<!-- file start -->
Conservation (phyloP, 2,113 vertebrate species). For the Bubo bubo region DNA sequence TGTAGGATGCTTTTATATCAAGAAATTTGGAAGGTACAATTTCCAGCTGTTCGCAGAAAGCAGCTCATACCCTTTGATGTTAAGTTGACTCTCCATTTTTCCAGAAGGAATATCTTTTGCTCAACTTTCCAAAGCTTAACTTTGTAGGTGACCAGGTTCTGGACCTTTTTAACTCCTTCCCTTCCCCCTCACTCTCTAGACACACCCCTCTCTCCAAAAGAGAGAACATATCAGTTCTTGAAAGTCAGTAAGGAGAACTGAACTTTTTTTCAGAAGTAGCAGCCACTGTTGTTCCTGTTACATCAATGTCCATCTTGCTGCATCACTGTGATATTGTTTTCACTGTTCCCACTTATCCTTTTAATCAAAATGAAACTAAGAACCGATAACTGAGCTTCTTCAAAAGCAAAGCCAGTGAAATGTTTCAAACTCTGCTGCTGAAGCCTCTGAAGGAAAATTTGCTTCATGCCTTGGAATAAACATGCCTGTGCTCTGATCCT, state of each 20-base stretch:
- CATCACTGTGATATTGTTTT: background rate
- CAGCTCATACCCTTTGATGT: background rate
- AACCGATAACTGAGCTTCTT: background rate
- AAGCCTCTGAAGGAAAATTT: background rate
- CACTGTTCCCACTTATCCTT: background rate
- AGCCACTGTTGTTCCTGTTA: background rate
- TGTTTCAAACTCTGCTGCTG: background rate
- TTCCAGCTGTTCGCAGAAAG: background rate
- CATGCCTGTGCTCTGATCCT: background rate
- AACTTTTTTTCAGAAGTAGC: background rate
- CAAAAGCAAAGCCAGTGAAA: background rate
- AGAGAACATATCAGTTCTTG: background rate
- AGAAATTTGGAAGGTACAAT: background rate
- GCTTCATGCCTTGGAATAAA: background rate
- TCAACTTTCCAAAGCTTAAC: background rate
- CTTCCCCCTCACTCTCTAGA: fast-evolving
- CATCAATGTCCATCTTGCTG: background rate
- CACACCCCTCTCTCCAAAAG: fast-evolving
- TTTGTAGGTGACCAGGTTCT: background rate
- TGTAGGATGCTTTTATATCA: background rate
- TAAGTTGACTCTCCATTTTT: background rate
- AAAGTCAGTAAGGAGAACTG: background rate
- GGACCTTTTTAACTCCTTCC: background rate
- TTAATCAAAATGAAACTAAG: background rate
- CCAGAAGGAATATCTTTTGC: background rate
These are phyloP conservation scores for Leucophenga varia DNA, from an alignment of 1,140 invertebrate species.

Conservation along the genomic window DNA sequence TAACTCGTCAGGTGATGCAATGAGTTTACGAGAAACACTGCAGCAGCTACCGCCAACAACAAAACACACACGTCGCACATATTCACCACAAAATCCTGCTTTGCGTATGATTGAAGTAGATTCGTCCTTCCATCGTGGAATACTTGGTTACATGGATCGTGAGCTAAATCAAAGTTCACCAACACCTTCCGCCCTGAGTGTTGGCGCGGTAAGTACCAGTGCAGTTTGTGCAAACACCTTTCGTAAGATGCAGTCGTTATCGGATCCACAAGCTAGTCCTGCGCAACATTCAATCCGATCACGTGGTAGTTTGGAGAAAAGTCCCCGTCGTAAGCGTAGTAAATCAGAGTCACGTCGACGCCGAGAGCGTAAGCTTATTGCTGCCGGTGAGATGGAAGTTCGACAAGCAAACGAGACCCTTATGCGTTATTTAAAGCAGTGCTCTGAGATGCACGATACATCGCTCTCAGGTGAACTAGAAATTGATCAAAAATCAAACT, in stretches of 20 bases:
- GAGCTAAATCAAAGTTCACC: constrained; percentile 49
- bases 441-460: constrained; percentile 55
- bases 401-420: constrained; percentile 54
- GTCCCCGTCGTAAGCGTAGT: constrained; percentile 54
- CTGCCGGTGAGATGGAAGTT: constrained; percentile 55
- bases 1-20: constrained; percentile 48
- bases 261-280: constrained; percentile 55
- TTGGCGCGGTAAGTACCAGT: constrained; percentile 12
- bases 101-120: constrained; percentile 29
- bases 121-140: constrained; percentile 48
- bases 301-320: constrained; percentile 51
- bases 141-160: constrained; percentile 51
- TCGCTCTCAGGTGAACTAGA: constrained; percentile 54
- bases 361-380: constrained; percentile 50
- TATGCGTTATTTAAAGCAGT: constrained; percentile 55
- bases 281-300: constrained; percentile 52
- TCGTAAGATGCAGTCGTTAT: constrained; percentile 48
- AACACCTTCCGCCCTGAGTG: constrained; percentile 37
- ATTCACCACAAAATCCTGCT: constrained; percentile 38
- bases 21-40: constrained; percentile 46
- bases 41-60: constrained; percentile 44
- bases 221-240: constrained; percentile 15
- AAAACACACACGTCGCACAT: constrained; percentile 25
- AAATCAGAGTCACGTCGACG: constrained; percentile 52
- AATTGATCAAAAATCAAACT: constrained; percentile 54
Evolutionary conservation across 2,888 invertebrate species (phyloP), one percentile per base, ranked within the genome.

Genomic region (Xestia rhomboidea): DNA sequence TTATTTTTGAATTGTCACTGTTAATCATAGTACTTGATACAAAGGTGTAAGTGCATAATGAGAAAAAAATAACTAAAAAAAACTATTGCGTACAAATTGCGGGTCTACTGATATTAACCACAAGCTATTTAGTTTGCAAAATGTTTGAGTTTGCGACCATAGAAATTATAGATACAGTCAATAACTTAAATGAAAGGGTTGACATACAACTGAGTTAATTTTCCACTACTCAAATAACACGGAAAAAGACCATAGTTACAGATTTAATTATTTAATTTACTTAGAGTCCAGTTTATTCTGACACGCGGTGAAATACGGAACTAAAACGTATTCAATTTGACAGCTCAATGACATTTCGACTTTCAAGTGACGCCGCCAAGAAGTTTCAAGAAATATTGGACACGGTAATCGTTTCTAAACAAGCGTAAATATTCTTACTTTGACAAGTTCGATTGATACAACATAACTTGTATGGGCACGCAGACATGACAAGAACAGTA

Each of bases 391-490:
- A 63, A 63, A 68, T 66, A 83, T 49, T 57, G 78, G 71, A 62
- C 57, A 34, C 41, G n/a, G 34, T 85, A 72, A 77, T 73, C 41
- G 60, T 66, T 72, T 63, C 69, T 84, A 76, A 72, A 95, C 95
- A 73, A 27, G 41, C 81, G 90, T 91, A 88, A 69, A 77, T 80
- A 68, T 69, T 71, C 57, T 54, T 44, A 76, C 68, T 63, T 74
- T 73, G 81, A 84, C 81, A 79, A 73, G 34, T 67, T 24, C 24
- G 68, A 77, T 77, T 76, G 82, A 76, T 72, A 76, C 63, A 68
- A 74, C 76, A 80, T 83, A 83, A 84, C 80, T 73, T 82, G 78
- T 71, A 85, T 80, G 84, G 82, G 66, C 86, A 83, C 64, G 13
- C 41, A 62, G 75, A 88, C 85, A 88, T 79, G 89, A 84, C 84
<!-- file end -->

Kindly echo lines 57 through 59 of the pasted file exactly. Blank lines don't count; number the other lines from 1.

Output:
- A 63, A 63, A 68, T 66, A 83, T 49, T 57, G 78, G 71, A 62
- C 57, A 34, C 41, G n/a, G 34, T 85, A 72, A 77, T 73, C 41
- G 60, T 66, T 72, T 63, C 69, T 84, A 76, A 72, A 95, C 95